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British Police Open Probe in Moscow Into Poisoning Death of Litvinenko


Nine British detectives are in Moscow investigating the radiation poisoning death in London of dissident former Russian spy Alexander Litvinenko.

Members of Russia's prosecutor general's office met Tuesday with the Scotland Yard investigators. A Russian statement said the sides established areas of cooperation.

Prosecutor General Yuri Chaika said the British team will not make any arrests on Russian soil, and said no Russian suspects will be extradited to Britain. He said the British detectives will not interview leaders of Russia's Federal Security Service, and said only Russian authorities will directly question figures in the case.

Separately, the Interfax news agency quoted Russian prison officials as saying they will not allow the Britons to interview an imprisoned Russian security operative who claims Russian agents plotted to kill Litvinenko and other Kremlin foes.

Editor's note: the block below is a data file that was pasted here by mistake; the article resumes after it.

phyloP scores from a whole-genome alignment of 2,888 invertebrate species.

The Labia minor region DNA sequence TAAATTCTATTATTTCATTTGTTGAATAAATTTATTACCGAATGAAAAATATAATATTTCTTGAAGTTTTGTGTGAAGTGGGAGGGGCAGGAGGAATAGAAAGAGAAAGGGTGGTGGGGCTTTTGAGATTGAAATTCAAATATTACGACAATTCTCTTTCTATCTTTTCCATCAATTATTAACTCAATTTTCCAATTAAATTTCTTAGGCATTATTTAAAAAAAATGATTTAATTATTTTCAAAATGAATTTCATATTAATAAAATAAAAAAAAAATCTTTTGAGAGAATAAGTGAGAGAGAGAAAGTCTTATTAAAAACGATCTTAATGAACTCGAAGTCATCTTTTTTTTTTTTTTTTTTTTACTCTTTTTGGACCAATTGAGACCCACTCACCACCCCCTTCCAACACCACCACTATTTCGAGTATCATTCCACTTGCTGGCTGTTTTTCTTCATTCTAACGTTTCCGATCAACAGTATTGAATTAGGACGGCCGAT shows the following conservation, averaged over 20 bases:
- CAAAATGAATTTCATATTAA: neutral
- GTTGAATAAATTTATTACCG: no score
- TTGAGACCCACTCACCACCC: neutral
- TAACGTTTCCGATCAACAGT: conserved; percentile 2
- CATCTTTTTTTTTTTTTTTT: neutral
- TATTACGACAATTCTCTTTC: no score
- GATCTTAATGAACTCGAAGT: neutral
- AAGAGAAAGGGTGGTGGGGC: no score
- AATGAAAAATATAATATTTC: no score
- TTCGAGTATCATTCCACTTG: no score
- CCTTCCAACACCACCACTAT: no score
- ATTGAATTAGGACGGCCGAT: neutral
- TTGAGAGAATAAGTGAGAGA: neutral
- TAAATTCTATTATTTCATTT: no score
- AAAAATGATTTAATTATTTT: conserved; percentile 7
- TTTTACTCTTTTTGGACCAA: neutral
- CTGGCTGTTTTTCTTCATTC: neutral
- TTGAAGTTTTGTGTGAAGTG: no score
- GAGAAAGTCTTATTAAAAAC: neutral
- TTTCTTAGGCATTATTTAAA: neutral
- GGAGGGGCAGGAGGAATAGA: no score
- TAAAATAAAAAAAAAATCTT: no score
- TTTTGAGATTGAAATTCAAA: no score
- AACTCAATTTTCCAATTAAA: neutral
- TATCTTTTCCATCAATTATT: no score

The agent, Mikhail Trepashkin, is serving a four-year term for divulging state secrets.

In a statement Litvinenko's colleagues say he wrote on his death bed, the dying agent accused President Vladimir Putin of ordering his assassination.

Mr. Putin dismissed the allegation, and Monday, Russian Foreign Minister Sergei Lavrov warned that continued speculation of Kremlin involvement in the death may damage relations with Britain.

Meanwhile, the Times of London newspaper quotes British intelligence sources as saying they are convinced that Russia's Federal Security Service orchestrated a "highly sophisticated plot" to kill Litvinenko.

An autopsy found the deadly isotope polonium 210 in Litvinenko's body.

Some information for this report was provided by AFP, AP and Reuters.

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